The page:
Welcome back to the OpenOdds Darts Round Up, as the Antipodean leg of the PDC World Series reaches its third and final week. Brisbane and Melbourne are now in the books, and like a fan of musicals in late 2016, it’s all about Hamilton now. The New Zealand Masters takes place this weekend, and the darts world has been put on notice that the sport’s biggest star has found his form. More on that in a moment as we run down the news from Melbourne.
For the New Zealand segment of the World Series, there has been a change to the running order due to the withdrawal of Corey Cadby. The Australian prospect has pulled out for personal reasons, and due to his timely departure from the event, there has been time to find a replacement to take his place in the draw. The lucky outsider is New Zealand’s Warren Parry, which means there is an extra home player for the crowd to throw their weight behind – although possibly not for long, as Parry has been drawn to face Rob Cross in the first round.
Let’s have a look at what went down in Melbourne, the implications for Hamilton, and what the bookmakers have to say about the coming event.
Eighth time’s the charm – MvG is back in the winner’s enclosure
2019 has been a mixed year for Michael van Gerwen; he won the World Championship to kick off the year and, in may, retained his Premier League title by defeating Cross in the final. Aside from those events, though, he’s been oddly underpowered, losing to BDO champ Glenn Durrant in the second round of the World Matchplay among a run of seven tournaments without a title. Had his dodgy run continued in Melbourne, he would have matched his 2014 milestone of eight unsuccessful competitions.
The good news for MvG, and potentially very bad news for every other player, is that the Dutch master found his form in a big way, averaging over 100 for the first time in months as he defeated Gary Anderson in the quarter finals, then going on to take out Peter Wright 8-0 in the semis, and taking the crown by winning against Daryl Gurney in the final. With a shot at his critics, van Gerwen stated in his post-match interview that “form is temporary, class is permanent” and that he hoped to make it two out of three in the NZ Masters. William Hill have him as 11/8 favourite to do so, and he’s certainly the man to beat.
Heta brings the Heat, but no Brisbane repeat
Home star and rank outsider Damon Heta pulled off a major surprise in Brisbane by picking off four seeded players on his way to the title, starting with a win over James Wade. In Melbourne, he repeated the previous week’s first-round heroics, defeating Wade again in a 6-1 blowout. However, that’s where his impressive winning streak stopped for now, as his quarter-final against Rob Cross – who he defeated in the Brisbane final – ended with the Englishman gaining a measure of revenge, winning 8-3. Nonetheless, we shouldn’t let a loss against one of the world’s best diminish what Heta has achieved across two weeks of competition – in Melbourne, he was the only non-seed to even make the quarters.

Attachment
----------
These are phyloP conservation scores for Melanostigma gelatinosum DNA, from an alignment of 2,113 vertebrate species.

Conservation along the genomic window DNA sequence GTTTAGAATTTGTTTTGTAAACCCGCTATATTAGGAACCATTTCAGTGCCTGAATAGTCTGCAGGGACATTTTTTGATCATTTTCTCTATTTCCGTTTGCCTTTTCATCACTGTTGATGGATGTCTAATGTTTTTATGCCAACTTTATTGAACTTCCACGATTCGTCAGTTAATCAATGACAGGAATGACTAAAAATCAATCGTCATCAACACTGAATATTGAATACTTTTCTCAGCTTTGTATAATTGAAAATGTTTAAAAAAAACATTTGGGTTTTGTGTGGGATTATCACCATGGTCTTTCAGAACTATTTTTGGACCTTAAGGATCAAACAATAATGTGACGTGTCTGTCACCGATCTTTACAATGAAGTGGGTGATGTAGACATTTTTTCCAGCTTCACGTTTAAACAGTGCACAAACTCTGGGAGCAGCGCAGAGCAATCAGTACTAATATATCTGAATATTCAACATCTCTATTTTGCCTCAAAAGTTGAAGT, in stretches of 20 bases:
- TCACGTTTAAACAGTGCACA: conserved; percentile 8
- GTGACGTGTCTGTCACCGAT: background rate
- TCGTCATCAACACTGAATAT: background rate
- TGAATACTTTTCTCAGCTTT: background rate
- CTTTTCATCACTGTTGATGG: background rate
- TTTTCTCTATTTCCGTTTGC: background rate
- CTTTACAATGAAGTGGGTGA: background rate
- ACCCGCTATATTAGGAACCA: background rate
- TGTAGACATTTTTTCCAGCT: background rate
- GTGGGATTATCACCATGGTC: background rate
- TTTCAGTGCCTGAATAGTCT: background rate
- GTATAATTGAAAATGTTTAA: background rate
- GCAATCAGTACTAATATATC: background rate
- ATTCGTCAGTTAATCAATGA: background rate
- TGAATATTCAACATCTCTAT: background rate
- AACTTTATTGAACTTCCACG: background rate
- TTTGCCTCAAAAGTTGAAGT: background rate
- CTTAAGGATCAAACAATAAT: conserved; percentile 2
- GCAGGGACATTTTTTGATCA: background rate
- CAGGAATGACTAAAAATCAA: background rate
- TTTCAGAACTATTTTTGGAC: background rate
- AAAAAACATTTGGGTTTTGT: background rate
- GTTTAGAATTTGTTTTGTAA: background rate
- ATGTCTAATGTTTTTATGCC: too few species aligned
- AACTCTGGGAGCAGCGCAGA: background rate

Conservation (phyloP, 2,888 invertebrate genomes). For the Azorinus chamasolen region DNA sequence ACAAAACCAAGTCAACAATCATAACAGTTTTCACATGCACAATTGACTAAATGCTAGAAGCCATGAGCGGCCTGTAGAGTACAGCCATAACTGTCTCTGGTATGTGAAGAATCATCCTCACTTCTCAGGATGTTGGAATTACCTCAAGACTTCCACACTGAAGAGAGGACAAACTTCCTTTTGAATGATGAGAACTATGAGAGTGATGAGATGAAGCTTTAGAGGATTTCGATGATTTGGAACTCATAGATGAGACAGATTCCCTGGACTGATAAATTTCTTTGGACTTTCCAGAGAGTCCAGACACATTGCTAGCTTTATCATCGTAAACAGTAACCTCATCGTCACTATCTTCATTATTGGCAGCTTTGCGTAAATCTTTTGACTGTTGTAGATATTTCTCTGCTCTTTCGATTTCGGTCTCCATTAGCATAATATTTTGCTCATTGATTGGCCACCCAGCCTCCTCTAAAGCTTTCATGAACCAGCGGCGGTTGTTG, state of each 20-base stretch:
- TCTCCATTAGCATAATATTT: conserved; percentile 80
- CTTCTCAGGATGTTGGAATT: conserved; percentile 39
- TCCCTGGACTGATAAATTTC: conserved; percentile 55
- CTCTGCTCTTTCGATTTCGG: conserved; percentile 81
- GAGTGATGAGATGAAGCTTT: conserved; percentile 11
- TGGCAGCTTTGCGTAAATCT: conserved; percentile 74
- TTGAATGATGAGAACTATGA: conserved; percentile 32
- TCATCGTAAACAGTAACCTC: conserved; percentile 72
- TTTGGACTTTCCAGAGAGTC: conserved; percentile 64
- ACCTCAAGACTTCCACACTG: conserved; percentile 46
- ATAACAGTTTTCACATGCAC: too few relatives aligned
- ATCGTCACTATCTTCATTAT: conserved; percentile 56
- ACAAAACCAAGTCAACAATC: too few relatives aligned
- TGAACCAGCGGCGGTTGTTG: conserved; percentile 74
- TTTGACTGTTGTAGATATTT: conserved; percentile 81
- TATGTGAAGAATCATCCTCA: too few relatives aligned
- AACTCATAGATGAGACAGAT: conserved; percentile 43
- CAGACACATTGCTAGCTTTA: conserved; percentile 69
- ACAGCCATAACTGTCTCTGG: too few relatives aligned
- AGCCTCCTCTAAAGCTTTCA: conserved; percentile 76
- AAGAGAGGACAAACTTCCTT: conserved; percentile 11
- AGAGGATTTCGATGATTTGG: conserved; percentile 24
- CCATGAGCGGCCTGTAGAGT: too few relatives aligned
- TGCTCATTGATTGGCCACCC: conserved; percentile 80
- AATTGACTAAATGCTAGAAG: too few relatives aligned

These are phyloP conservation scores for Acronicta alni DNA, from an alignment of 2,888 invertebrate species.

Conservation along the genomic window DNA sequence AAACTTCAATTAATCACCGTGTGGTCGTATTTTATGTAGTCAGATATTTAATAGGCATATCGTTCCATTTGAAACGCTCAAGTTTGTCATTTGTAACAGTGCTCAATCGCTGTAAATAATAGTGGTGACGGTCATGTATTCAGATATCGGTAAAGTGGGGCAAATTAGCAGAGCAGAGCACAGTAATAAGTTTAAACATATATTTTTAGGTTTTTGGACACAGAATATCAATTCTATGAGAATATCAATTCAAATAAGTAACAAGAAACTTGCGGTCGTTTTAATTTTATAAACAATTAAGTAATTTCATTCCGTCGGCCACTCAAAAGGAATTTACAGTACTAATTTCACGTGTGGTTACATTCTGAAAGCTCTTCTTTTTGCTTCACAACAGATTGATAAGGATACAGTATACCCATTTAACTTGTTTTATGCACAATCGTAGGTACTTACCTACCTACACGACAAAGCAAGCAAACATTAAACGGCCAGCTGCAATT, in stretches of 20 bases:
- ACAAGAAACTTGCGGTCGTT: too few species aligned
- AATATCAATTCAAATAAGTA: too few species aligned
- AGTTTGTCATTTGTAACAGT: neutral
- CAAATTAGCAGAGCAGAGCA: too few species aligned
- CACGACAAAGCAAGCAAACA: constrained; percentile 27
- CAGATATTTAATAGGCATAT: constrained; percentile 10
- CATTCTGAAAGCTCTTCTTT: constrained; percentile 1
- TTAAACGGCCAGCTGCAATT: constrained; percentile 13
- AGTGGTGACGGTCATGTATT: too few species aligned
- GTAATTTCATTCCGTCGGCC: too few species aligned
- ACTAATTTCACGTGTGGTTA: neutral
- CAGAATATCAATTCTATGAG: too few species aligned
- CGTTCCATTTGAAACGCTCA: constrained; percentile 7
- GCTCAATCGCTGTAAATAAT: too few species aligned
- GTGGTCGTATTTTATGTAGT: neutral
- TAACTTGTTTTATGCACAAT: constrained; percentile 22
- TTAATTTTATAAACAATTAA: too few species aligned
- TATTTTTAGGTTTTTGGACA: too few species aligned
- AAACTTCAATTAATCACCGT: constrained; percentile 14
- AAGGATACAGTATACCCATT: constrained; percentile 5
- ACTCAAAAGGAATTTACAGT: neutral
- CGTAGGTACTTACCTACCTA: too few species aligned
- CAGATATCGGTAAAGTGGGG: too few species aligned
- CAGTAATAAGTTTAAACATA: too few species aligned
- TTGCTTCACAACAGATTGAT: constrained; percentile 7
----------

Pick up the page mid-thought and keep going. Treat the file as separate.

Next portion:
He now faces Scotsman Peter Wright in the opening round of competition in Hamilton. Wright, who will be itching to get back to the oche after a one-sided loss against van Gerwen, will be under no illusions as to the task ahead of him. Heta, meanwhile, will be looking at the draw and thinking that if he can get past Wright, his last-eight opponent is likely to be James Wade. Any win for The Heat in the first round will see his 50/1 SportingBet odds tumbling precipitously, so it may be worth a short punt on him before the tournament gets underway on Friday. It would be a stunning achievement if he could pull off a second win in three tournaments, but he’s already far exceeded expectations, so there’s no reason to think lightning can’t strike twice.
Barney’s Last Stand: Chance for a shock in Hamilton?
The final year of Raymond van Barneveld’s professional darts career has had few highlights. Knocked out of the Premier League at the earliest possible stage, he’s also had to take time off for health reasons and has, consistently, exited early in the tour events he has played. It’s not looked like an end befitting the great player he once was, but there was some sign in Melbourne that a final hurrah may be possible. In taking out Haupai Puha in the first round, Barney threw the highest average of the entire tournament – an impressive 106.13 – and was a narrow loser to Peter Wright in the quarters. His patchy form has meant that even without an odds boost, he’s been at long odds to win any tournament, but he is in the more favourable half of this week’s draw – avoiding MvG and Rob Cross until the final at least.
Let’s make no mistake, the former World Champion is 33/1 with Ladbrokes for a reason – his ranking has fallen so far that at the World Cup, he was supplanted in the Dutch team by Jermaine Wattimena. Nonetheless, that average thrown against Puha shows what he’s still capable of when he’s on a good day. If you fancy a cheeky, possibly sentimental punt this week, then it could well be the case that van Barneveld is worth a look. He may need to take out Daryl Gurney at the quarter-final stage, but if he can do that, then the past few weeks have shown that even miracles are possible at this level of darts.